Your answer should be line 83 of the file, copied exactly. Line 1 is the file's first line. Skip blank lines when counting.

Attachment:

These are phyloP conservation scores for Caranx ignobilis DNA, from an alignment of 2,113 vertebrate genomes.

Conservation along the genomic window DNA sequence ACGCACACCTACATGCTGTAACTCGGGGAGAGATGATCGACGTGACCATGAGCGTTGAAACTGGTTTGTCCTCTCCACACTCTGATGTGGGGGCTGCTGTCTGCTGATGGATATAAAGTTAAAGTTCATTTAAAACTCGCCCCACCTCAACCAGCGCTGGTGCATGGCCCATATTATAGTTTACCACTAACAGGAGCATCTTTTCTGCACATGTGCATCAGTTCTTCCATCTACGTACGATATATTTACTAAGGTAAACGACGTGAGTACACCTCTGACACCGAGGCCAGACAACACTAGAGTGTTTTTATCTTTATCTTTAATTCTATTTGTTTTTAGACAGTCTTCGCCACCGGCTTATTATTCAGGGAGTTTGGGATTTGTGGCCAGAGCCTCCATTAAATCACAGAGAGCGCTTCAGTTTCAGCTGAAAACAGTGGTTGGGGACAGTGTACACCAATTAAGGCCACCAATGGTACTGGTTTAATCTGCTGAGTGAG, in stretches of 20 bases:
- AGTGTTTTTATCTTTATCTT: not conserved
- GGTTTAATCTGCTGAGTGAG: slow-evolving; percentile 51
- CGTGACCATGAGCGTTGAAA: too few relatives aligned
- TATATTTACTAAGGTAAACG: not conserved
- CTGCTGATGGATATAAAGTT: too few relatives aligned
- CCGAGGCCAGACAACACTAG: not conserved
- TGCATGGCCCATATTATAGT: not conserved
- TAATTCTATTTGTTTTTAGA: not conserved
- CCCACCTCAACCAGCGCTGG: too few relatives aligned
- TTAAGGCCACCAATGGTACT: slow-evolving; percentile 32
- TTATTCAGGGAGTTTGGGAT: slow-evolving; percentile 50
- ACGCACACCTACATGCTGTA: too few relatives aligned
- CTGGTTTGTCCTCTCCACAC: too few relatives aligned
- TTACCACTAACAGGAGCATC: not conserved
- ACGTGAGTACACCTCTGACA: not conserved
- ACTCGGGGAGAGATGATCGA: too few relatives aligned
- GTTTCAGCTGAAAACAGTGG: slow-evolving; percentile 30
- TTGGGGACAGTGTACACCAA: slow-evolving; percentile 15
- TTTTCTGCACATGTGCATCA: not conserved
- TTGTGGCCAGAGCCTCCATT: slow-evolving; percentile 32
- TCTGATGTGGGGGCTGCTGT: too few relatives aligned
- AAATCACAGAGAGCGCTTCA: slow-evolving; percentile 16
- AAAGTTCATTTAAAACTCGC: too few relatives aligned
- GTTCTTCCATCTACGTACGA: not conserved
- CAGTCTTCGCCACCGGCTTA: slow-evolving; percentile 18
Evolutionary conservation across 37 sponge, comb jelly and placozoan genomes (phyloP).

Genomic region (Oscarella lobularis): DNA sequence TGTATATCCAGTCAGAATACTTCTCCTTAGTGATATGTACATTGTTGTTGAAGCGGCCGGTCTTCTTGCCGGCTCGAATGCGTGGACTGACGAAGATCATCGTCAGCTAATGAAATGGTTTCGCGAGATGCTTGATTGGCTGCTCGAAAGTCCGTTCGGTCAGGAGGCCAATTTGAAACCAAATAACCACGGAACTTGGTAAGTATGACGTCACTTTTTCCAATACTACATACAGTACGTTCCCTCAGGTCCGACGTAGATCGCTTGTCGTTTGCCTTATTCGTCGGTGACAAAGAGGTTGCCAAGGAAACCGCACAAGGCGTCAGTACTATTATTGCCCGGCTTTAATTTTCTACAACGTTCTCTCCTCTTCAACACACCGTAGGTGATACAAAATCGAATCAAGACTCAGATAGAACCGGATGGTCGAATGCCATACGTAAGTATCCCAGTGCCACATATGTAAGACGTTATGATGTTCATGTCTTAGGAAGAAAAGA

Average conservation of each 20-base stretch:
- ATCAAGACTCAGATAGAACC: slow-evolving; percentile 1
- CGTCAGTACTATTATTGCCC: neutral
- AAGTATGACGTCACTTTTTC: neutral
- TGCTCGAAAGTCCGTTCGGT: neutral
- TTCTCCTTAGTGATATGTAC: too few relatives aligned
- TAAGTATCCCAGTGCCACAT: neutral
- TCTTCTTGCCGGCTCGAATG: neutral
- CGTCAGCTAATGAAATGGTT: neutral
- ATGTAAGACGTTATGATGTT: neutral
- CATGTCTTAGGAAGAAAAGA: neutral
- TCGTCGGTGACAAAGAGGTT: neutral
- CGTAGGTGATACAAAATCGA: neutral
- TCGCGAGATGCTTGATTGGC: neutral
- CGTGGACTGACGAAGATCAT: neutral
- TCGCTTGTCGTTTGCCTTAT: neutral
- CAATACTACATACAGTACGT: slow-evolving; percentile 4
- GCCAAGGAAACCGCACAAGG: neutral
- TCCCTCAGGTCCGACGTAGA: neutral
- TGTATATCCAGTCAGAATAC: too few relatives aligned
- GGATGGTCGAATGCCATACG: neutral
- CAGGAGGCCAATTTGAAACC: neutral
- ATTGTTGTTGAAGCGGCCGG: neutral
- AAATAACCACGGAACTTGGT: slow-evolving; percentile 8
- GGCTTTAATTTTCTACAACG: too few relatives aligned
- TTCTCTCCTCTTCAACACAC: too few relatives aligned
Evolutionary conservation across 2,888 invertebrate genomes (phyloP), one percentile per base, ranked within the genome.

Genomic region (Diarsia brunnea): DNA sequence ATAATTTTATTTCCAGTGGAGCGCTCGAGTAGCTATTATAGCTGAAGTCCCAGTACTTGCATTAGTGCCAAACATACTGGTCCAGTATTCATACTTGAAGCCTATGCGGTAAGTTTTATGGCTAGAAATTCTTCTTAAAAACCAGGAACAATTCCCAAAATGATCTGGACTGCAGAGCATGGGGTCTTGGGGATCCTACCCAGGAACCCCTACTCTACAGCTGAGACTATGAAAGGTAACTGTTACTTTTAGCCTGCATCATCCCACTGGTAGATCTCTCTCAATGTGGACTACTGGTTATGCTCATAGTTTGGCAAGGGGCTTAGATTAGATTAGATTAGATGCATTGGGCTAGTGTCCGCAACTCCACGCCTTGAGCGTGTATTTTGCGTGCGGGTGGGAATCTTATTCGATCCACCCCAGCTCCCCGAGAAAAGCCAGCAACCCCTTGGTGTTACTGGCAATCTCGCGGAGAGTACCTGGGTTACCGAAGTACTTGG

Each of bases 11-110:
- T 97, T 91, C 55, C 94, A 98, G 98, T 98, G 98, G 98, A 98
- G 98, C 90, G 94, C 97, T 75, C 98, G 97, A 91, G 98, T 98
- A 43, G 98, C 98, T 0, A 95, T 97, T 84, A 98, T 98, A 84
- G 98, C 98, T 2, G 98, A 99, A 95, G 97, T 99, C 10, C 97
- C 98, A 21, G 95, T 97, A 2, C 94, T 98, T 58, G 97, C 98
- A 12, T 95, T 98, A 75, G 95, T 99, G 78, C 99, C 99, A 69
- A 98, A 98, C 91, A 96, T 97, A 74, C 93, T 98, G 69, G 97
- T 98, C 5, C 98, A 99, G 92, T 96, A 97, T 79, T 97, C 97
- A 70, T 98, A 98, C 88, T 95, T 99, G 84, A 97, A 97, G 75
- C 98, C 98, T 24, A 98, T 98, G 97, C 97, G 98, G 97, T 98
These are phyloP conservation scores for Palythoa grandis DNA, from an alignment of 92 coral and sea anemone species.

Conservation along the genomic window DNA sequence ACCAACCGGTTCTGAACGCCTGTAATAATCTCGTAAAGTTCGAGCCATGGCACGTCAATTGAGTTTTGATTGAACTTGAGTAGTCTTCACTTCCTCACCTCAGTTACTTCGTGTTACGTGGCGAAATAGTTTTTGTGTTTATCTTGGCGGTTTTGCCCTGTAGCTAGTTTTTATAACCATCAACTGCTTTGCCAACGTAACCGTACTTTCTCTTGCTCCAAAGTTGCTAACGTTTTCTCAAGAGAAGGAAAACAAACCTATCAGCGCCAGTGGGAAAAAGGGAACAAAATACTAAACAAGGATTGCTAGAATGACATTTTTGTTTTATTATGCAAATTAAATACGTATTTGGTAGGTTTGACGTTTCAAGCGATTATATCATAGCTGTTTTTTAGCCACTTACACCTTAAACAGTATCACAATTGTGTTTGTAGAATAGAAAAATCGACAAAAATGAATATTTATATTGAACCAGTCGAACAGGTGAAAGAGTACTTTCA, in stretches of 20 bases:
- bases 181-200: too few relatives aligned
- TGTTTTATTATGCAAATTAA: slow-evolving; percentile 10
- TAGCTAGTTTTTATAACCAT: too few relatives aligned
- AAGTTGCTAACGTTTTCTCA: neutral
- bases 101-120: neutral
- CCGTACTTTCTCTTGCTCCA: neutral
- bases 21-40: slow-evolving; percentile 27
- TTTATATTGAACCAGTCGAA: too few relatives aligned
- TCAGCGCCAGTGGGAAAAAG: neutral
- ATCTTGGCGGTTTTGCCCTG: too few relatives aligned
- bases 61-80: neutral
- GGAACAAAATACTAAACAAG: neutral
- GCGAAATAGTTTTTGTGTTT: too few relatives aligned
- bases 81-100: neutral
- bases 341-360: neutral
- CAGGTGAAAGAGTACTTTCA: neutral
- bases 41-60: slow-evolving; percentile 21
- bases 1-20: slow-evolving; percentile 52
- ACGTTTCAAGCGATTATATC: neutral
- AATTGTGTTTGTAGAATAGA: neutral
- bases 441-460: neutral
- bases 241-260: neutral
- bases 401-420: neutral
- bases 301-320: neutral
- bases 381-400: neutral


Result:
- GCGAAATAGTTTTTGTGTTT: too few relatives aligned